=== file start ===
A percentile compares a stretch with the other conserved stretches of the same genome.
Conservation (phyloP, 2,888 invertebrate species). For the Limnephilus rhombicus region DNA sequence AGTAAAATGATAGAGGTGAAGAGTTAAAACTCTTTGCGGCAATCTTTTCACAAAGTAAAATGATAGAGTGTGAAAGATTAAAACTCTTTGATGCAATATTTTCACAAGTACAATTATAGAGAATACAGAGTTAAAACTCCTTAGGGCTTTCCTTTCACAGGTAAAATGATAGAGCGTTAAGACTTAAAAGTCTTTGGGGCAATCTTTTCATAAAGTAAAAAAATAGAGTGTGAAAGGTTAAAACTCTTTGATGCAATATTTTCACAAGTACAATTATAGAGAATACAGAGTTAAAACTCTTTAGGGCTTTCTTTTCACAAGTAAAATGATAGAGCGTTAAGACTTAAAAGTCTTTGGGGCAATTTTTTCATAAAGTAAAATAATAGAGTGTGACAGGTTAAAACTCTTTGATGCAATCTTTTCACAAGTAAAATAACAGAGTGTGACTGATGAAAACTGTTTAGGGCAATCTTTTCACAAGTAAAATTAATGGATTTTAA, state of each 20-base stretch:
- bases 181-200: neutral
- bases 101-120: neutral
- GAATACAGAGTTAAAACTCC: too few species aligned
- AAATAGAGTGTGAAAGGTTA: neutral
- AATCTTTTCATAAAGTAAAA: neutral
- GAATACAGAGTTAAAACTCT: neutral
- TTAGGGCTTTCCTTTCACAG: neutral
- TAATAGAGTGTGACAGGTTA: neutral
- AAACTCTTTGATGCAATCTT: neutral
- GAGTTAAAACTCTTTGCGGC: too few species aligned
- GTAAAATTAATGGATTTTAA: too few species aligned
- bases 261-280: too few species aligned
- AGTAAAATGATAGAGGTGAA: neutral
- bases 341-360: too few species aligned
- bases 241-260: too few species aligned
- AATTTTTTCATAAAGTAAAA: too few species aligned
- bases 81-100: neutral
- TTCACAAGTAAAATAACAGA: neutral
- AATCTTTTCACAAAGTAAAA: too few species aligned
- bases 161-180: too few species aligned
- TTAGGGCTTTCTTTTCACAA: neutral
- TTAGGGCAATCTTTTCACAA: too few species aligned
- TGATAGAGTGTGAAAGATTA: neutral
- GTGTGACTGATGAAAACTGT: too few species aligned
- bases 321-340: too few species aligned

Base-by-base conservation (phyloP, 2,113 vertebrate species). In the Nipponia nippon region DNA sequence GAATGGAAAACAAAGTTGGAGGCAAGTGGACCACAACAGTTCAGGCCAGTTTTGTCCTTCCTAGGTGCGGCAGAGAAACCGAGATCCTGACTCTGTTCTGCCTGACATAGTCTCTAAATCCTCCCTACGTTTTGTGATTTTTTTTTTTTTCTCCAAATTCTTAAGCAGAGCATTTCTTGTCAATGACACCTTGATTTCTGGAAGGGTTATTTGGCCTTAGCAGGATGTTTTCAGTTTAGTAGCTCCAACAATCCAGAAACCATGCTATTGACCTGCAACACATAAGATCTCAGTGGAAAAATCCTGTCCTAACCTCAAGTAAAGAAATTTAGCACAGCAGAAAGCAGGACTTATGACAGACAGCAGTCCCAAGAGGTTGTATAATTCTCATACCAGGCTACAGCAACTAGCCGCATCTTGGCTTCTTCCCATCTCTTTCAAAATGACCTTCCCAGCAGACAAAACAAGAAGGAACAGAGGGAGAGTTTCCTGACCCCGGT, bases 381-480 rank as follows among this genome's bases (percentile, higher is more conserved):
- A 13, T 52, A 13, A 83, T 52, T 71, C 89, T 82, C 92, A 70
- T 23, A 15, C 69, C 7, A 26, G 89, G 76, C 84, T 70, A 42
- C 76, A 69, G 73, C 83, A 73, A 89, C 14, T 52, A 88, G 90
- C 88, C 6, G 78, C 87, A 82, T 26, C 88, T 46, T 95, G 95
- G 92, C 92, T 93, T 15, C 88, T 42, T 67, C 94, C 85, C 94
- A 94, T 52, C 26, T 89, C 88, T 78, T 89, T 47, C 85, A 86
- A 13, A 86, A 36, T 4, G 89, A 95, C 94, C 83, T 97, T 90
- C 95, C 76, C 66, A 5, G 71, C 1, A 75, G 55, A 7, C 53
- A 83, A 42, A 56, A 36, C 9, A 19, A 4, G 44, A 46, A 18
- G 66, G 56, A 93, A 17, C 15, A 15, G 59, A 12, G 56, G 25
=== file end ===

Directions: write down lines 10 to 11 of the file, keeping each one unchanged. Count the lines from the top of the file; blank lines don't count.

- TAATAGAGTGTGACAGGTTA: neutral
- AAACTCTTTGATGCAATCTT: neutral